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Monitoring & Evaluation: The Voice of the Beneficiaries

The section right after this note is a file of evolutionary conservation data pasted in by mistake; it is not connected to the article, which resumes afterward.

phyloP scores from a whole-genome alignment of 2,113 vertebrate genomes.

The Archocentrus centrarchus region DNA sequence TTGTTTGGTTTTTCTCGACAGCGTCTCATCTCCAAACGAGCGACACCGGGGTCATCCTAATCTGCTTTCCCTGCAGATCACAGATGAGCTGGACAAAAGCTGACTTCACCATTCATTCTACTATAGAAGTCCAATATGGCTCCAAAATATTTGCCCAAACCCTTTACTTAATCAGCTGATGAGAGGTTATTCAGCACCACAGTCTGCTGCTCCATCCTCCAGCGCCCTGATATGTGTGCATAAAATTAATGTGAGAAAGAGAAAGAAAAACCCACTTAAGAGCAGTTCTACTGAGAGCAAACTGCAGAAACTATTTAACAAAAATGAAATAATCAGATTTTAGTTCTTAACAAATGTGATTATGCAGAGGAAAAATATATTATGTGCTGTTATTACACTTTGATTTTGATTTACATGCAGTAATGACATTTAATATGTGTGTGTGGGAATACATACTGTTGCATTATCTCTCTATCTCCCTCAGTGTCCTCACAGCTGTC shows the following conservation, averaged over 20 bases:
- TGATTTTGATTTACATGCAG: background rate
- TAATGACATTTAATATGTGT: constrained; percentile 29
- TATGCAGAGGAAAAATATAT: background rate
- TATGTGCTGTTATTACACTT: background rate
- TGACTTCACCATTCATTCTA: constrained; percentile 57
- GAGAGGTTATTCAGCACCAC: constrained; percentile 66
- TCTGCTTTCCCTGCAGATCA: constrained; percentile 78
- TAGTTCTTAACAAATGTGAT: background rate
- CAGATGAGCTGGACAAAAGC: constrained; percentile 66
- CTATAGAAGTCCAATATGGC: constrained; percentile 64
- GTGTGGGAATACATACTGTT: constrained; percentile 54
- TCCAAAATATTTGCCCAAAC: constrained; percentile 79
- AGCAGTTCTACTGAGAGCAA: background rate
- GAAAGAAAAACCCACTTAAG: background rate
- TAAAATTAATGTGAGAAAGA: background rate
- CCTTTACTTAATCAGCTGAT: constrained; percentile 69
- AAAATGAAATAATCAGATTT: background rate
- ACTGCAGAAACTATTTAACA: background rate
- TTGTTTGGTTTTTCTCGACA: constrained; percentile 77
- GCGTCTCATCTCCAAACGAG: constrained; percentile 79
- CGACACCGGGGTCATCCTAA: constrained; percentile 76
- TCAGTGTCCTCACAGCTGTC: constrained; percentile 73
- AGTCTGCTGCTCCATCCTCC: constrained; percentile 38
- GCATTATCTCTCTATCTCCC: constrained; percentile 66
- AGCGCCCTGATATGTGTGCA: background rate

KenyaFarmersProject Initiation: In initiating a Development Project, such as current fad for “agriculture value chains” to alleviate poverty for smallholder producers, it typically takes up to two years and costs nearly a million dollars to bring it from conception to implementation, and involves a four level Hierarchy starting with the donor and ending with the beneficiaries. Such projects are often based more on the social desirability of what is perceived to be “politically correct” within the donor country, and do not necessarily relate to the Suppressed Economic realities of the host country. Such “politically correct” innovations can be heavily supported by the donor academic community. While I don’t question the sincerity of the academic community and individual faculty members’ interest in rural development, it has to be recognized that faculty commitments to their university for teaching, university sponsored research, student advising, prevents full time career commitment with multi-year residential assignments in host countries. Instead they can only have a “puttering” commitment to development through multiple short term assignments timed mostly for breaks in the academic year. The result is that the projects being conceived really represent more the developers and promoters of innovations, instead of the end users even in the donor country. This often conveys the impression to the host country of considerable more extensive acceptance in the donor country than reality. For example if one goes into a supermarket in the USA, what percent of the goods on display represent the terminus of an “agriculture value chain” traceable back to specific farmers or farmer organizations as envisioned in current emphasis on value chains. My guess it is less than 1% perhaps only 0.1%. Also, overlooked is the Farmland Debacle in which the effort by a conglomerate of farmer cooperatives, following the value chain concept, to vertical integration from producer to consumer with a nationally recognized brand name, resulted in the most massive cooperative bankruptcy in history. Not really the best reference for promoting similar innovations in the suppressed economies of developing countries in which business efficiency is essential to produce and deliver consumer goods at a Fraction of the USA Price.